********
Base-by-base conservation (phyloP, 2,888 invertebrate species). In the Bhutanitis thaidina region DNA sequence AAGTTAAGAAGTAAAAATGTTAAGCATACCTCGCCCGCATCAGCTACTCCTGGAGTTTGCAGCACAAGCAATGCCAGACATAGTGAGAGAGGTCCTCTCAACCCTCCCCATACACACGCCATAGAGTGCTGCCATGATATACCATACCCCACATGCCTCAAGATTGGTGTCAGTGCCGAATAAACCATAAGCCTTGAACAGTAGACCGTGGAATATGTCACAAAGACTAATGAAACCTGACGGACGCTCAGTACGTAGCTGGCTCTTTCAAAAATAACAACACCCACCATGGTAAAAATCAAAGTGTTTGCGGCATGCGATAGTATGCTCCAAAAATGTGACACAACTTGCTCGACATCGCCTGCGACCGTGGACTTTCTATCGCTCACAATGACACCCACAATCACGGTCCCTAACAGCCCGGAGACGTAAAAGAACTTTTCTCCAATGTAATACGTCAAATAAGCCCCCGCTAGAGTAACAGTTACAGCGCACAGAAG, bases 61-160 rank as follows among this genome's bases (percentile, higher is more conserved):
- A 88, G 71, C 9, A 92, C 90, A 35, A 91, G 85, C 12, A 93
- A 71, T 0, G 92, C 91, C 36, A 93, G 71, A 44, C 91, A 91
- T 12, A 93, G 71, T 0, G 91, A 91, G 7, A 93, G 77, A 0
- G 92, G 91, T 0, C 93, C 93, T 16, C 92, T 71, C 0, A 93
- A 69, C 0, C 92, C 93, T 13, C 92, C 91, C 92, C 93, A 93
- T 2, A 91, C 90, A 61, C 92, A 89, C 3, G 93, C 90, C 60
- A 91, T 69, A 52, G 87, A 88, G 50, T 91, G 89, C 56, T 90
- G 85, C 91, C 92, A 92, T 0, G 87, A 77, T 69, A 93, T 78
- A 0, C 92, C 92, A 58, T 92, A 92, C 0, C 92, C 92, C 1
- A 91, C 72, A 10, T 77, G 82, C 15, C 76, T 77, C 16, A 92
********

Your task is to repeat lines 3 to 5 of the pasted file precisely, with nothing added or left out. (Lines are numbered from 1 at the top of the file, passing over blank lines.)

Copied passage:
- A 71, T 0, G 92, C 91, C 36, A 93, G 71, A 44, C 91, A 91
- T 12, A 93, G 71, T 0, G 91, A 91, G 7, A 93, G 77, A 0
- G 92, G 91, T 0, C 93, C 93, T 16, C 92, T 71, C 0, A 93